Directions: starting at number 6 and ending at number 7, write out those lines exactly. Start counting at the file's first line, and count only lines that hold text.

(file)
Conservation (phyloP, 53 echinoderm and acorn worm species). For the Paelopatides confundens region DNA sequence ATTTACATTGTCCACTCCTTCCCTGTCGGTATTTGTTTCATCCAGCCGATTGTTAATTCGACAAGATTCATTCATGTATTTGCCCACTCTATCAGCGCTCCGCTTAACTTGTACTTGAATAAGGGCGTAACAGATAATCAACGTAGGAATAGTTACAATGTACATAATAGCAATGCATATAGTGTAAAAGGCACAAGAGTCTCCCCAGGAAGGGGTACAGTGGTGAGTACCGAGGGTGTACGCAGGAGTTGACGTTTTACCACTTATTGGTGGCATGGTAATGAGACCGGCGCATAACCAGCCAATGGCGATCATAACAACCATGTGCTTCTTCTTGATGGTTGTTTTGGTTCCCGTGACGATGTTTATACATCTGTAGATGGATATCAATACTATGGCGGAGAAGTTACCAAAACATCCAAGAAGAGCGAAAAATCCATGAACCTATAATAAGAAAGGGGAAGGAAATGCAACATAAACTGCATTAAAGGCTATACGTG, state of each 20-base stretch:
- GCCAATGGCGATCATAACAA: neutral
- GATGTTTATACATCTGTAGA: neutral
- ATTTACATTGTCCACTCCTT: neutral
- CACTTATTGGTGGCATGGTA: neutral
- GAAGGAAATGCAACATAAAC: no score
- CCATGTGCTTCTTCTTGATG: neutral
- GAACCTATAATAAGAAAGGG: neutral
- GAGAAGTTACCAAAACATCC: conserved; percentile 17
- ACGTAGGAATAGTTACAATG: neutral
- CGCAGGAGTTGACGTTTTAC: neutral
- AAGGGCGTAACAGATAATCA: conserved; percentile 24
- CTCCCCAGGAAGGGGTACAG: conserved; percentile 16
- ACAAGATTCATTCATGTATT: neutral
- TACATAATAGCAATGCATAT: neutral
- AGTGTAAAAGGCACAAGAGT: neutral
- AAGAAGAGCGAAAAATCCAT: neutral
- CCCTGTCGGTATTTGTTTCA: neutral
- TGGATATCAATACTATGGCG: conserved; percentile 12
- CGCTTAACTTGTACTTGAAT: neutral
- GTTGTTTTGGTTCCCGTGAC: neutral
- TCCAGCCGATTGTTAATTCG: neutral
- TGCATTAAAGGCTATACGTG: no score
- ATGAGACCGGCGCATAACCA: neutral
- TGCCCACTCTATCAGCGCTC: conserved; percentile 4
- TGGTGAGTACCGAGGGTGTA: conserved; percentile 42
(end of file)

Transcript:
- GAAGGAAATGCAACATAAAC: no score
- CCATGTGCTTCTTCTTGATG: neutral